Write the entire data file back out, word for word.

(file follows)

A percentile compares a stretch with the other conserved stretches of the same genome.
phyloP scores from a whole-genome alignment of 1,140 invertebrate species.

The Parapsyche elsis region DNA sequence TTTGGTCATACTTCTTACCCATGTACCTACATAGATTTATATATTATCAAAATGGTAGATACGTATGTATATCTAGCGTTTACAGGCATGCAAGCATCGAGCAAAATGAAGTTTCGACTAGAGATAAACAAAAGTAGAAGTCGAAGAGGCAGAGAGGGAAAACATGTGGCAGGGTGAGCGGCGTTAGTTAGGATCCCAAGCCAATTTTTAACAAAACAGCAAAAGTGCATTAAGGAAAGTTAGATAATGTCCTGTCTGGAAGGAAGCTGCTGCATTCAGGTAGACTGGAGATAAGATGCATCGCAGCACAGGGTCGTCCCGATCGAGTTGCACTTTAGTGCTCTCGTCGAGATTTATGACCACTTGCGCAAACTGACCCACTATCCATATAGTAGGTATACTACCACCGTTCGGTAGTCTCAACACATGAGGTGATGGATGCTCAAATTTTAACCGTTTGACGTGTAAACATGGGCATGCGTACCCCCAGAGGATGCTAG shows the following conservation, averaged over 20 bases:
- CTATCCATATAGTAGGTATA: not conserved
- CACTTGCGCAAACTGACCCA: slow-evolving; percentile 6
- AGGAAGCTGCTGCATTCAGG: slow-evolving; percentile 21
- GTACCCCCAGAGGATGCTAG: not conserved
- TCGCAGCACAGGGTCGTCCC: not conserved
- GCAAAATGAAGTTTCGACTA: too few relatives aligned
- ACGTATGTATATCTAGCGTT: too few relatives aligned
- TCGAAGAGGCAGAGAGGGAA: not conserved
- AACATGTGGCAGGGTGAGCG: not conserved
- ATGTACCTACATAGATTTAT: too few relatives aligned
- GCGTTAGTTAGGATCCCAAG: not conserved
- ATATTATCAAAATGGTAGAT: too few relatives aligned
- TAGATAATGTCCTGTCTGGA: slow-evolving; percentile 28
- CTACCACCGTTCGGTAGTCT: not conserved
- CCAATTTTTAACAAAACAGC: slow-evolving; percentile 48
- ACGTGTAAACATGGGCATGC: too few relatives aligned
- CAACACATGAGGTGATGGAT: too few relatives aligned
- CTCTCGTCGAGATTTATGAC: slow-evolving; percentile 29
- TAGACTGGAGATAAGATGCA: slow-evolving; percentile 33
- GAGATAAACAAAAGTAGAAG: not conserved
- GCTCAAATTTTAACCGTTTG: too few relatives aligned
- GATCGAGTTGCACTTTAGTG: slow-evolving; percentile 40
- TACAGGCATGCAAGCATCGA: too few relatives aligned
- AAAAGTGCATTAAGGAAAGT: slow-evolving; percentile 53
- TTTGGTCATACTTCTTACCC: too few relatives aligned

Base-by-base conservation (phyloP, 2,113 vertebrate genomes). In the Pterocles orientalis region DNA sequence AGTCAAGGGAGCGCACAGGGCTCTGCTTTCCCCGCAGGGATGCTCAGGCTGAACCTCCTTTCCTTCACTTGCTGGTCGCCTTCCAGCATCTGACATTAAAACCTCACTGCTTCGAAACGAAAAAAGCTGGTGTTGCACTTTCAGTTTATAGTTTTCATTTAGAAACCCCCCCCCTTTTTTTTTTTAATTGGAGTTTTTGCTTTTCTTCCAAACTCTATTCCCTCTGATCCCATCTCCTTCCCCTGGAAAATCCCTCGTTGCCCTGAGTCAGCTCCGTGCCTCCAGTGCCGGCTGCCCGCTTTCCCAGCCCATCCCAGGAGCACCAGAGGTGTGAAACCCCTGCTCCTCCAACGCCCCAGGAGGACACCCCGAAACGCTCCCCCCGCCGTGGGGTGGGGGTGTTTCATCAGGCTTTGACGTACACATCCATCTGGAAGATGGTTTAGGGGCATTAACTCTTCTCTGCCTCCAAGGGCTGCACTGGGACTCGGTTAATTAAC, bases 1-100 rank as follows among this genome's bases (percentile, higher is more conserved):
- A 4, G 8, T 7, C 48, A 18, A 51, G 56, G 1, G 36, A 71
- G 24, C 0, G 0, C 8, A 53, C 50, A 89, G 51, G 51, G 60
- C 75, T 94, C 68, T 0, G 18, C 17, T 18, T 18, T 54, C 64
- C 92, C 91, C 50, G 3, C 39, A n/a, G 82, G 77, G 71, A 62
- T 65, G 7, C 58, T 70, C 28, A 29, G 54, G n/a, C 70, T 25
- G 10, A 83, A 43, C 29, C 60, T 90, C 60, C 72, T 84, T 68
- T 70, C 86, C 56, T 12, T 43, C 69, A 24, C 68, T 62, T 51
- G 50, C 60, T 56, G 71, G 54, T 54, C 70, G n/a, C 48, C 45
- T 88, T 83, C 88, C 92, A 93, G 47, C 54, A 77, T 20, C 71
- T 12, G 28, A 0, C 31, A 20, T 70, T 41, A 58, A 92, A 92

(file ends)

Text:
A percentile compares a stretch with the other conserved stretches of the same genome.
phyloP scores from a whole-genome alignment of 1,140 invertebrate species.

The Parapsyche elsis region DNA sequence TTTGGTCATACTTCTTACCCATGTACCTACATAGATTTATATATTATCAAAATGGTAGATACGTATGTATATCTAGCGTTTACAGGCATGCAAGCATCGAGCAAAATGAAGTTTCGACTAGAGATAAACAAAAGTAGAAGTCGAAGAGGCAGAGAGGGAAAACATGTGGCAGGGTGAGCGGCGTTAGTTAGGATCCCAAGCCAATTTTTAACAAAACAGCAAAAGTGCATTAAGGAAAGTTAGATAATGTCCTGTCTGGAAGGAAGCTGCTGCATTCAGGTAGACTGGAGATAAGATGCATCGCAGCACAGGGTCGTCCCGATCGAGTTGCACTTTAGTGCTCTCGTCGAGATTTATGACCACTTGCGCAAACTGACCCACTATCCATATAGTAGGTATACTACCACCGTTCGGTAGTCTCAACACATGAGGTGATGGATGCTCAAATTTTAACCGTTTGACGTGTAAACATGGGCATGCGTACCCCCAGAGGATGCTAG shows the following conservation, averaged over 20 bases:
- CTATCCATATAGTAGGTATA: not conserved
- CACTTGCGCAAACTGACCCA: slow-evolving; percentile 6
- AGGAAGCTGCTGCATTCAGG: slow-evolving; percentile 21
- GTACCCCCAGAGGATGCTAG: not conserved
- TCGCAGCACAGGGTCGTCCC: not conserved
- GCAAAATGAAGTTTCGACTA: too few relatives aligned
- ACGTATGTATATCTAGCGTT: too few relatives aligned
- TCGAAGAGGCAGAGAGGGAA: not conserved
- AACATGTGGCAGGGTGAGCG: not conserved
- ATGTACCTACATAGATTTAT: too few relatives aligned
- GCGTTAGTTAGGATCCCAAG: not conserved
- ATATTATCAAAATGGTAGAT: too few relatives aligned
- TAGATAATGTCCTGTCTGGA: slow-evolving; percentile 28
- CTACCACCGTTCGGTAGTCT: not conserved
- CCAATTTTTAACAAAACAGC: slow-evolving; percentile 48
- ACGTGTAAACATGGGCATGC: too few relatives aligned
- CAACACATGAGGTGATGGAT: too few relatives aligned
- CTCTCGTCGAGATTTATGAC: slow-evolving; percentile 29
- TAGACTGGAGATAAGATGCA: slow-evolving; percentile 33
- GAGATAAACAAAAGTAGAAG: not conserved
- GCTCAAATTTTAACCGTTTG: too few relatives aligned
- GATCGAGTTGCACTTTAGTG: slow-evolving; percentile 40
- TACAGGCATGCAAGCATCGA: too few relatives aligned
- AAAAGTGCATTAAGGAAAGT: slow-evolving; percentile 53
- TTTGGTCATACTTCTTACCC: too few relatives aligned

Base-by-base conservation (phyloP, 2,113 vertebrate genomes). In the Pterocles orientalis region DNA sequence AGTCAAGGGAGCGCACAGGGCTCTGCTTTCCCCGCAGGGATGCTCAGGCTGAACCTCCTTTCCTTCACTTGCTGGTCGCCTTCCAGCATCTGACATTAAAACCTCACTGCTTCGAAACGAAAAAAGCTGGTGTTGCACTTTCAGTTTATAGTTTTCATTTAGAAACCCCCCCCCTTTTTTTTTTTAATTGGAGTTTTTGCTTTTCTTCCAAACTCTATTCCCTCTGATCCCATCTCCTTCCCCTGGAAAATCCCTCGTTGCCCTGAGTCAGCTCCGTGCCTCCAGTGCCGGCTGCCCGCTTTCCCAGCCCATCCCAGGAGCACCAGAGGTGTGAAACCCCTGCTCCTCCAACGCCCCAGGAGGACACCCCGAAACGCTCCCCCCGCCGTGGGGTGGGGGTGTTTCATCAGGCTTTGACGTACACATCCATCTGGAAGATGGTTTAGGGGCATTAACTCTTCTCTGCCTCCAAGGGCTGCACTGGGACTCGGTTAATTAAC, bases 1-100 rank as follows among this genome's bases (percentile, higher is more conserved):
- A 4, G 8, T 7, C 48, A 18, A 51, G 56, G 1, G 36, A 71
- G 24, C 0, G 0, C 8, A 53, C 50, A 89, G 51, G 51, G 60
- C 75, T 94, C 68, T 0, G 18, C 17, T 18, T 18, T 54, C 64
- C 92, C 91, C 50, G 3, C 39, A n/a, G 82, G 77, G 71, A 62
- T 65, G 7, C 58, T 70, C 28, A 29, G 54, G n/a, C 70, T 25
- G 10, A 83, A 43, C 29, C 60, T 90, C 60, C 72, T 84, T 68
- T 70, C 86, C 56, T 12, T 43, C 69, A 24, C 68, T 62, T 51
- G 50, C 60, T 56, G 71, G 54, T 54, C 70, G n/a, C 48, C 45
- T 88, T 83, C 88, C 92, A 93, G 47, C 54, A 77, T 20, C 71
- T 12, G 28, A 0, C 31, A 20, T 70, T 41, A 58, A 92, A 92